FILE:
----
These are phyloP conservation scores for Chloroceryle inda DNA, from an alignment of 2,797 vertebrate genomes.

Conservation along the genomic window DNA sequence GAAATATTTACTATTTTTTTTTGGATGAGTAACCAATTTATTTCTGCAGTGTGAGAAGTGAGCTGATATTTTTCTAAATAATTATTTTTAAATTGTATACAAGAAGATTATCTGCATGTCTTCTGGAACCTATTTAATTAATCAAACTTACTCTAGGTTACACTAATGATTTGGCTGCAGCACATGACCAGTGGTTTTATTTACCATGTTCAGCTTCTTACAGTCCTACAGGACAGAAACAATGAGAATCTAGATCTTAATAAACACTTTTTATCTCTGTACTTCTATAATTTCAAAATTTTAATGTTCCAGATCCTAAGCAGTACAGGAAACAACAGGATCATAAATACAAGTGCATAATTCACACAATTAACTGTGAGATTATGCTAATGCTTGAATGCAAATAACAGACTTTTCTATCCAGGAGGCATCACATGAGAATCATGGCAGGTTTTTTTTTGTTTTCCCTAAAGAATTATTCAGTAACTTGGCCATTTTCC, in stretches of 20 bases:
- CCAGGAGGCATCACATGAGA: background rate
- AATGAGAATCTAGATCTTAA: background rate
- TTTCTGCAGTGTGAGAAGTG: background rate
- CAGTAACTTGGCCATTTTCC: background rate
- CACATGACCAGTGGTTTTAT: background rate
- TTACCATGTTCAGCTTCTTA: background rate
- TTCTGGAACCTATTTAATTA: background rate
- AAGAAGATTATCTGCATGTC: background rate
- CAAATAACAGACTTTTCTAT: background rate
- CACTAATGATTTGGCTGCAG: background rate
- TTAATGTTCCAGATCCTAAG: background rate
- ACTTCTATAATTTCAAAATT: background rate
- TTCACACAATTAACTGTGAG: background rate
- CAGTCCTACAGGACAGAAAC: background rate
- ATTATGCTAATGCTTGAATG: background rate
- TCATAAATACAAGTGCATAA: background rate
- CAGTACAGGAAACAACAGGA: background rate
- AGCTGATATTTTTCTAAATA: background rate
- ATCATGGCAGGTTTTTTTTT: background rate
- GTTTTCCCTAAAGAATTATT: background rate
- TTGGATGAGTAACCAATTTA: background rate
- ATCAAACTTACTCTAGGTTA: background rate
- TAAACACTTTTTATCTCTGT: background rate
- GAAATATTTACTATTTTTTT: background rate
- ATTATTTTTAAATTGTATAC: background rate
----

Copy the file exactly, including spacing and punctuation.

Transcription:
These are phyloP conservation scores for Chloroceryle inda DNA, from an alignment of 2,797 vertebrate genomes.

Conservation along the genomic window DNA sequence GAAATATTTACTATTTTTTTTTGGATGAGTAACCAATTTATTTCTGCAGTGTGAGAAGTGAGCTGATATTTTTCTAAATAATTATTTTTAAATTGTATACAAGAAGATTATCTGCATGTCTTCTGGAACCTATTTAATTAATCAAACTTACTCTAGGTTACACTAATGATTTGGCTGCAGCACATGACCAGTGGTTTTATTTACCATGTTCAGCTTCTTACAGTCCTACAGGACAGAAACAATGAGAATCTAGATCTTAATAAACACTTTTTATCTCTGTACTTCTATAATTTCAAAATTTTAATGTTCCAGATCCTAAGCAGTACAGGAAACAACAGGATCATAAATACAAGTGCATAATTCACACAATTAACTGTGAGATTATGCTAATGCTTGAATGCAAATAACAGACTTTTCTATCCAGGAGGCATCACATGAGAATCATGGCAGGTTTTTTTTTGTTTTCCCTAAAGAATTATTCAGTAACTTGGCCATTTTCC, in stretches of 20 bases:
- CCAGGAGGCATCACATGAGA: background rate
- AATGAGAATCTAGATCTTAA: background rate
- TTTCTGCAGTGTGAGAAGTG: background rate
- CAGTAACTTGGCCATTTTCC: background rate
- CACATGACCAGTGGTTTTAT: background rate
- TTACCATGTTCAGCTTCTTA: background rate
- TTCTGGAACCTATTTAATTA: background rate
- AAGAAGATTATCTGCATGTC: background rate
- CAAATAACAGACTTTTCTAT: background rate
- CACTAATGATTTGGCTGCAG: background rate
- TTAATGTTCCAGATCCTAAG: background rate
- ACTTCTATAATTTCAAAATT: background rate
- TTCACACAATTAACTGTGAG: background rate
- CAGTCCTACAGGACAGAAAC: background rate
- ATTATGCTAATGCTTGAATG: background rate
- TCATAAATACAAGTGCATAA: background rate
- CAGTACAGGAAACAACAGGA: background rate
- AGCTGATATTTTTCTAAATA: background rate
- ATCATGGCAGGTTTTTTTTT: background rate
- GTTTTCCCTAAAGAATTATT: background rate
- TTGGATGAGTAACCAATTTA: background rate
- ATCAAACTTACTCTAGGTTA: background rate
- TAAACACTTTTTATCTCTGT: background rate
- GAAATATTTACTATTTTTTT: background rate
- ATTATTTTTAAATTGTATAC: background rate